From business to health, fashion and entertainment, Africa’s women are changing the world at home and abroad.
They are remaining connected with their roots and driving change in a variety of sectors.
So who are the African women with the most impressive international achievements and contributions?
Cécile Kyenge, who was born in the Democratic Republic of Congo, faced racist taunts as Italy’s first black minister. Despite those attacks, she ran for and won a seat as an elected Member of the European Parliament and serves on the Committee on Civil Liberties, Justice and Home Affairs.
Ronke Ademiluyi is the founder of African Fashion Week in Lagos and London, which showcases designers based in Africa and the African diaspora.
Ugandan-born Winifred Byanyima is the executive director of the charity campaign group Oxfam International. She has also co-founded the 60-member Global Gender and Climate Alliance and chaired a United Nations task force on gender aspects of the Millennium Development Goals.
Ethiopian-Canadian Eden Hagos is the creator of Blackfoodie, a successful online platform celebrating black-owned restaurants and African recipes and chefs.
Nigerian Kemi Adetiba is an award-winning director, producer and cinematographer based in New York. Her Africa-focused work includes music videos, commercials, television content and films which can be seen on MTV, BET and Netflix, among other places.
Activist and Nobel Peace Prize winner Leymah Gbowee is celebrated for her efforts to end the civil war in her home country of Liberia, but more recently she has worked in Accra heading the Women, Peace and Security Network Africa, an organisation supporting women’s capacity to avert and end conflicts. Her motto? Women’s work is never done.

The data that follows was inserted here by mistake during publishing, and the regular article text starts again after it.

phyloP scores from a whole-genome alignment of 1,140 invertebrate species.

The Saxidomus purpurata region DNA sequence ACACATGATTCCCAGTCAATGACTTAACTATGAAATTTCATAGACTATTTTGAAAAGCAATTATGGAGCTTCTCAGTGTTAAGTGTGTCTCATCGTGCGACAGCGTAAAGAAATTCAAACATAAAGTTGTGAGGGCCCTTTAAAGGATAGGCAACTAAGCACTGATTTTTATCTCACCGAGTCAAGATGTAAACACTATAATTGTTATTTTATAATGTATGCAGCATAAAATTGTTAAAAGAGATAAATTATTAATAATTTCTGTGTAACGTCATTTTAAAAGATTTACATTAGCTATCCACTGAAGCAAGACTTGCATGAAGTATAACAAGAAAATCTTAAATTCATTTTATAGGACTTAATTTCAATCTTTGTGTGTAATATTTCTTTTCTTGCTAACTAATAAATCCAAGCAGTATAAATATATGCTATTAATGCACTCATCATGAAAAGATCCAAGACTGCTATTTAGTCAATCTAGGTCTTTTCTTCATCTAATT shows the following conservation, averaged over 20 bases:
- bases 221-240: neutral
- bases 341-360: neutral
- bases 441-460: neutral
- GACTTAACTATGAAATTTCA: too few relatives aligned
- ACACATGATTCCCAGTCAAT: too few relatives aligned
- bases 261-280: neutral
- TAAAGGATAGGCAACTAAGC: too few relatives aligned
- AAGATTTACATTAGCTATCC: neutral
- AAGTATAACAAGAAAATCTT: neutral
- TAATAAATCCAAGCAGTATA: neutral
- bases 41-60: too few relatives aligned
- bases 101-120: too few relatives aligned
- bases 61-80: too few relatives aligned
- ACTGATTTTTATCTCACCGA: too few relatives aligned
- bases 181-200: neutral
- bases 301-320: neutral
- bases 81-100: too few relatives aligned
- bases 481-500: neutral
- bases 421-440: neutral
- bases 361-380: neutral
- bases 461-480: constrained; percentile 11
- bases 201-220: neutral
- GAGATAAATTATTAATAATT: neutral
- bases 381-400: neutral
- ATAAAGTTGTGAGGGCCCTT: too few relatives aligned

Nigerian-born Eniola Aluko, a qualified lawyer, is an English footballer who plays for Chelsea Ladies. She has spoken out against racist attitudes and received an apology from the Football Association last year for racially discriminatory remarks made to her, while she has also fought for better pay for England’s female players.
London-based Alimatu Dimonekene has used her own experiences as a survivor of female genital mutilation in Sierra Leone to campaign against violent and exploitative practices against women and girls. She has won a number of awards for her advocacy.
The Burkinabé model and former Miss Africa Georgie Badiel is now a New York-based author and activist raising awareness about the lack of potable drinking water in her West African homeland.
British-Senegalese technology blogger Marieme Jamme is the co-founder of Africa Gathering, which brings together entrepreneurs and experts to exchange ideas about Africa’s development. Last year she won the Innovation Award at the Global Goals Awards held by UNICEF and the Bill and Melinda Gates Foundation for her work in advancing the UN’s Sustainable Development Goals.